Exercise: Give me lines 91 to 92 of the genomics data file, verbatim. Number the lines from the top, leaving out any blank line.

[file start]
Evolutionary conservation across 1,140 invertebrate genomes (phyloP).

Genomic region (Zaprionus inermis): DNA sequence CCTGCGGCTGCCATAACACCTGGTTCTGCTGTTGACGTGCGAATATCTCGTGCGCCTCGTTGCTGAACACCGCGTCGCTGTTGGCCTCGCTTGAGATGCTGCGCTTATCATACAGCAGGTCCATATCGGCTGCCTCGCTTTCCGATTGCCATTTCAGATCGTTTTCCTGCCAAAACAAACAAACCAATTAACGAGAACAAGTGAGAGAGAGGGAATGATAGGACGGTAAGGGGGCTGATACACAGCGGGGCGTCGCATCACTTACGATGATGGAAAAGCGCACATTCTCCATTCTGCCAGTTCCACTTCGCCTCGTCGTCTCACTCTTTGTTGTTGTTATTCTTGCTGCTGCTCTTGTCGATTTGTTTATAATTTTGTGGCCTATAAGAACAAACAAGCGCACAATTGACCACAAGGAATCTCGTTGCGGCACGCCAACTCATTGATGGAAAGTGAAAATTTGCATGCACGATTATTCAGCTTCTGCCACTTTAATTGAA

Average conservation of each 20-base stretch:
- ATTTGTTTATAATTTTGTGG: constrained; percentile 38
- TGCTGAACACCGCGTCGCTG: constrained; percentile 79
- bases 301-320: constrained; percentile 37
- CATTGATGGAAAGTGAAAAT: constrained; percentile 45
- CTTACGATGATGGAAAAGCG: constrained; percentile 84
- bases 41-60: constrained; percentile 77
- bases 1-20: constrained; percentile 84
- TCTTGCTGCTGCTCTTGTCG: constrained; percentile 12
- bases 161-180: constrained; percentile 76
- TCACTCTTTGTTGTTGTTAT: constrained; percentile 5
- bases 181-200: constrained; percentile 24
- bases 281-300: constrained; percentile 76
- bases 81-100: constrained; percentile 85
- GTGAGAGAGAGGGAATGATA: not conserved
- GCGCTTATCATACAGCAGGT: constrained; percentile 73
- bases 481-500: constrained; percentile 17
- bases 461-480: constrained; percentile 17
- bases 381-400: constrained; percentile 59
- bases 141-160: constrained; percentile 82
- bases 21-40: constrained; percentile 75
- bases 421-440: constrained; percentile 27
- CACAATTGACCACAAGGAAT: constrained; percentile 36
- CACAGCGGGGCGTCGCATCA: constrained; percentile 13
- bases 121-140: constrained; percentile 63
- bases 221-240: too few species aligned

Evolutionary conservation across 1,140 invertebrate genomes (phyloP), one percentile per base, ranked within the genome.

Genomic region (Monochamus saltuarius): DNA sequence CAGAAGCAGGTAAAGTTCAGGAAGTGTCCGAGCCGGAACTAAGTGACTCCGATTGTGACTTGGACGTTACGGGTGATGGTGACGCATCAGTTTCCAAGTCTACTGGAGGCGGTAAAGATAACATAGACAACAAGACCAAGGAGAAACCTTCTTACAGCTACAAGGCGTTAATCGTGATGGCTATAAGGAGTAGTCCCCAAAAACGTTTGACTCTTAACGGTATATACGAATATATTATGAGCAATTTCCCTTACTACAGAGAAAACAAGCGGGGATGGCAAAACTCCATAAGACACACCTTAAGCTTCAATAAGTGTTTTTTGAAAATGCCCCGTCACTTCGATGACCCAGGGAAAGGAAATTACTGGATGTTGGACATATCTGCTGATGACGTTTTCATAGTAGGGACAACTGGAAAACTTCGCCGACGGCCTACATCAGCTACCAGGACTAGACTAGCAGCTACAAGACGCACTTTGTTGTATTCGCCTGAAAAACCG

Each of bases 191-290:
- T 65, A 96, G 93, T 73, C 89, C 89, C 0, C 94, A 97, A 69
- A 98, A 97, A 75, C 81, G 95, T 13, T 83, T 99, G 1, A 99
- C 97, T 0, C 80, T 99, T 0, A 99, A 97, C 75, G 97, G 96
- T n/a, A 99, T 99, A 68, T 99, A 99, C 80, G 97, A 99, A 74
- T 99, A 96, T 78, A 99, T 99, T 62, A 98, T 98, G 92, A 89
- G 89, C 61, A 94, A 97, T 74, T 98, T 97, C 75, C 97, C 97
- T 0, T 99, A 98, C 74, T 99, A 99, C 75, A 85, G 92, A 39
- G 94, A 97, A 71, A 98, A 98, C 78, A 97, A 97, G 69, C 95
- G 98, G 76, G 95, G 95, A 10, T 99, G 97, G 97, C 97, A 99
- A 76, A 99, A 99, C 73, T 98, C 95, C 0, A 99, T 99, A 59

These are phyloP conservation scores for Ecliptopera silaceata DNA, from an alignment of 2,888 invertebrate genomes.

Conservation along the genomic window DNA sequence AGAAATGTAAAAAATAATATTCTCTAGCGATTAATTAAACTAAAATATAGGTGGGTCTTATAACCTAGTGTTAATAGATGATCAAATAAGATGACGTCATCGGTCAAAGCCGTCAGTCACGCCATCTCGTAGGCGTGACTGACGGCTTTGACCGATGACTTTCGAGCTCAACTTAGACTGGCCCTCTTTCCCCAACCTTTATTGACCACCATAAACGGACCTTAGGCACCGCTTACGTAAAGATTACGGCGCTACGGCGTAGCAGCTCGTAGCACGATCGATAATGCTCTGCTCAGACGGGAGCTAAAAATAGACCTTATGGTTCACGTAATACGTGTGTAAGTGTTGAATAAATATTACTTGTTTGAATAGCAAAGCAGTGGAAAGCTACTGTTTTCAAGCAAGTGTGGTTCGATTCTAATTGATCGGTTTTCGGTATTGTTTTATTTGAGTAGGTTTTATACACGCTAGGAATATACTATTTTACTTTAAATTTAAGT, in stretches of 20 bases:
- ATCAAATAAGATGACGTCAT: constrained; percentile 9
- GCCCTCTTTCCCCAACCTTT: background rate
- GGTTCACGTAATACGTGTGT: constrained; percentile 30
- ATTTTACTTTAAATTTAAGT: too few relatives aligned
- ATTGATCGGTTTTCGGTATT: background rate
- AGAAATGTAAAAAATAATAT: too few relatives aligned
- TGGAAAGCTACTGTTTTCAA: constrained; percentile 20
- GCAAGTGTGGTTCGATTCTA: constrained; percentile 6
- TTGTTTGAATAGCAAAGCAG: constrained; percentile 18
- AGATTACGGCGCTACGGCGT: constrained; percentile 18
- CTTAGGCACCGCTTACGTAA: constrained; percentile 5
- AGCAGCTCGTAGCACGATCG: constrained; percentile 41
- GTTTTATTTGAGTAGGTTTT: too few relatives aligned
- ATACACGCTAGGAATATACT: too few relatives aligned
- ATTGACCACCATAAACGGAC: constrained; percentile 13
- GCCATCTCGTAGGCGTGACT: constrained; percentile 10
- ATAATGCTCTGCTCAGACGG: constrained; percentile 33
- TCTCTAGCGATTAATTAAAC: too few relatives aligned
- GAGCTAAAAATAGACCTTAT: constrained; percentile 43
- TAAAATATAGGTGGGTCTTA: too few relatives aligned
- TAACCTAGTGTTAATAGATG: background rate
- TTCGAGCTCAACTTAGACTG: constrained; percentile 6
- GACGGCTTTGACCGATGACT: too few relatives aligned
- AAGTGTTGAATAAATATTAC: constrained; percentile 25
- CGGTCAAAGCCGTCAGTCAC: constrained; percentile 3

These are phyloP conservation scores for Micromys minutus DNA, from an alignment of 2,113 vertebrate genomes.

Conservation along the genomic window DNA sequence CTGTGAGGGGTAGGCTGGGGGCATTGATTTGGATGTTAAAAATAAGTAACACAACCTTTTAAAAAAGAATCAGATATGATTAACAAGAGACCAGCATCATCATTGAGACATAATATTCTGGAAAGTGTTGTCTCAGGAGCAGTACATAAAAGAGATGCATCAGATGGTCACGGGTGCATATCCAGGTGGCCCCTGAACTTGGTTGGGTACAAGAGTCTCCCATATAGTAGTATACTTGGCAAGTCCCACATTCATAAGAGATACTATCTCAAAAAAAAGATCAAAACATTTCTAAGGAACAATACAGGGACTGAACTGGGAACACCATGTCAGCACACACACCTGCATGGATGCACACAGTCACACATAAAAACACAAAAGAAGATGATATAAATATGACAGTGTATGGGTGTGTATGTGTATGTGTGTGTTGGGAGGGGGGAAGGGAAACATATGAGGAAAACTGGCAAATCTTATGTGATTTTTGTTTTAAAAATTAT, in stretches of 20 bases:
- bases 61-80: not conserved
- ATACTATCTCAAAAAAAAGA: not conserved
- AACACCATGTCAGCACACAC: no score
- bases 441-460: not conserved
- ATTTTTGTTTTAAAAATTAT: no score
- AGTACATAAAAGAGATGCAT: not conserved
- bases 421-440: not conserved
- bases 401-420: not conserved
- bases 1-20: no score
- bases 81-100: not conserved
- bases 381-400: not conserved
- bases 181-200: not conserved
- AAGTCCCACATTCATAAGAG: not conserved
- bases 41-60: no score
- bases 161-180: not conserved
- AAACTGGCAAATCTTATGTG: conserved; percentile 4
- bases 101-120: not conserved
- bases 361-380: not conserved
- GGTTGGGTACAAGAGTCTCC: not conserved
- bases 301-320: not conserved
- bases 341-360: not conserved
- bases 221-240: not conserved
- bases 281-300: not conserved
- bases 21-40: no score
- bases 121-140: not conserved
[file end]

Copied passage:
- bases 341-360: not conserved
- bases 221-240: not conserved